Birdman, subtitled ”The Unexpected Virtue of Ignorance, is a complex and depressing take of Alejandro González Iñárritu on the current scenario of world cinema involving precarious themes like conscience, alter egos, popularity and prestige in the life of an artist. The movie starts with a still camera angle shot of Riggan Thomson, perhaps having a brutal conversation with his conscience (Birdman to be precise) and through this very first scene we are made aware of the current situation of the agony of a faded superstar who once played a commercially successful, everybody’s favorite superhero called ‘BIRDMAN’. Now, he’s trapped in a shithole, as called by his inner voice, where he has to deal with his drug addict, rebellious daughter, a Broadway play that’s going nowhere and the people around him who underestimate his artistic talent.
Birdman, directed by Alejandro González Iñárritu, is one of those movies that demand to be felt rather than just seen and that too with your eyes wide open while you’re at it. The movie conveys it’s emotions and messages through subtle metaphors and hints throughout it’s two-hour runtime. The life of Riggan Thomson, played by Michael Keaton, is shown more like his continuous struggle to prove himself as an artist while keeping things at balance with his daughter, and in his mind he’s failing miserably at both of them. Michael Keaton plays the character with such authenticity and as perfectly described in the movie, with a brilliant sense of super-realism. The movie works on thin lines between reality and fantasy of Riggan Thomson and the separation between the two is so finely embedded that at times you may find yourself entangled in the intricate web of delusions of Riggan Thomson.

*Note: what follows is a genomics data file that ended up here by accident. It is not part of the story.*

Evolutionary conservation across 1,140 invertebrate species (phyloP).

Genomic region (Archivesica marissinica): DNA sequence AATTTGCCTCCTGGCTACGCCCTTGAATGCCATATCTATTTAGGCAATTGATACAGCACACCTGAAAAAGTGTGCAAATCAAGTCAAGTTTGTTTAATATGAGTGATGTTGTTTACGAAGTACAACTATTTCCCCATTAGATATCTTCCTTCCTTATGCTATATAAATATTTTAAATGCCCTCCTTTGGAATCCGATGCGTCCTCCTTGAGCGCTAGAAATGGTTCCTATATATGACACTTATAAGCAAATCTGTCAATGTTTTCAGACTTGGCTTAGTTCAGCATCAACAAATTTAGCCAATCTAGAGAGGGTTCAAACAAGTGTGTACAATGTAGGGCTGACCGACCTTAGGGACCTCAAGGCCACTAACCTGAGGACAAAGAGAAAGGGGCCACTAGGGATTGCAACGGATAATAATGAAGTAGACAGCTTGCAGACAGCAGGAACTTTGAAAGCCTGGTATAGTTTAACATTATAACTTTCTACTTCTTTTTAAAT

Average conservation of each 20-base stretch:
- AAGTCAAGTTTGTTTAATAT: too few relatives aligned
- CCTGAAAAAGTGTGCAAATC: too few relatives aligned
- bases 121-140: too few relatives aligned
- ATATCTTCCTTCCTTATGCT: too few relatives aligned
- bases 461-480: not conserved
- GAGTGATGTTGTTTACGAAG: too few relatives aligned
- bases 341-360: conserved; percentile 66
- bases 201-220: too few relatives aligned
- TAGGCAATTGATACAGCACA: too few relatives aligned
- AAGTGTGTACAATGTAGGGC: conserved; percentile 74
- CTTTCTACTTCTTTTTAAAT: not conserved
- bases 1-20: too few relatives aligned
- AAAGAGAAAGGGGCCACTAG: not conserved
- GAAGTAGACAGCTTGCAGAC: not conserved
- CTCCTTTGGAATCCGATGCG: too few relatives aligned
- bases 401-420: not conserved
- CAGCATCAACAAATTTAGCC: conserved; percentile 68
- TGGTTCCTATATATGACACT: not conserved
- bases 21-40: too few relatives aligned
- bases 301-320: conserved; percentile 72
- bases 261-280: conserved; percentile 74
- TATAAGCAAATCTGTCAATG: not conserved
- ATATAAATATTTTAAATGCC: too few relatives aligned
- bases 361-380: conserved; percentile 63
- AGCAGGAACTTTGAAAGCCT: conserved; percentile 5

The audacity of the movie is evident from the fact that it casts Michael Keaton in the lead, who ironically played Batman in Tim Burton’s 1989 Batman and just like the protagonist of the movie, decided not to reprise his role in the third and fourth installments of the superhero franchise. Michael Keaton with his intensity and brilliant acting skills brings the required depth to Riggan Thomson and takes the role to a whole new level. When he talks in despair to a critic in a bar, the desperation on his face speaks volumes and his performance can be called as one of the best of his career, and certainly the best of 2014. Michael-Keaton-and-Edward-Norton-in-BirdmanMJEdward Norton as Mike Shiner shines throughout his screen time in the movie. He, with his unwavering philosophies, acts like a mirror for the main protagonist and complements the overall theme of the film with dialogues like ”Popularity is a slutty little cousin of prestige.” He talks in metaphors like comparing Sam to a candle burning on both ends, which kind of resembles the way how Alejandro González Iñárritu decided to tell you this convoluted tale of Riggan Thomson. Emma Stone as Sam, a rebellious drug addict, is the personal struggle for the main protagonist and she does a satisfactory job with whatever she had at hand.
Birdman, for sure, is a metaphorically artistic gem. It depends mostly on how you watch it as it’s totally open to interpretations. It continuously mocks at the superhero genre, and the most funny part of all this is the stars who are doing it have themselves been a part of the superhero ventures (Edward Norton in The Incredible Hulk and Emma Stone in Amazing Spiderman).
The movie should be watched for its spectacular acting performances and for Alejandro González Iñárritu’s artistic yet complex story-telling. Having said that, I hope you do like some ”talky, depressing, philosophical bullshit” and not just ‘‘blood and action.”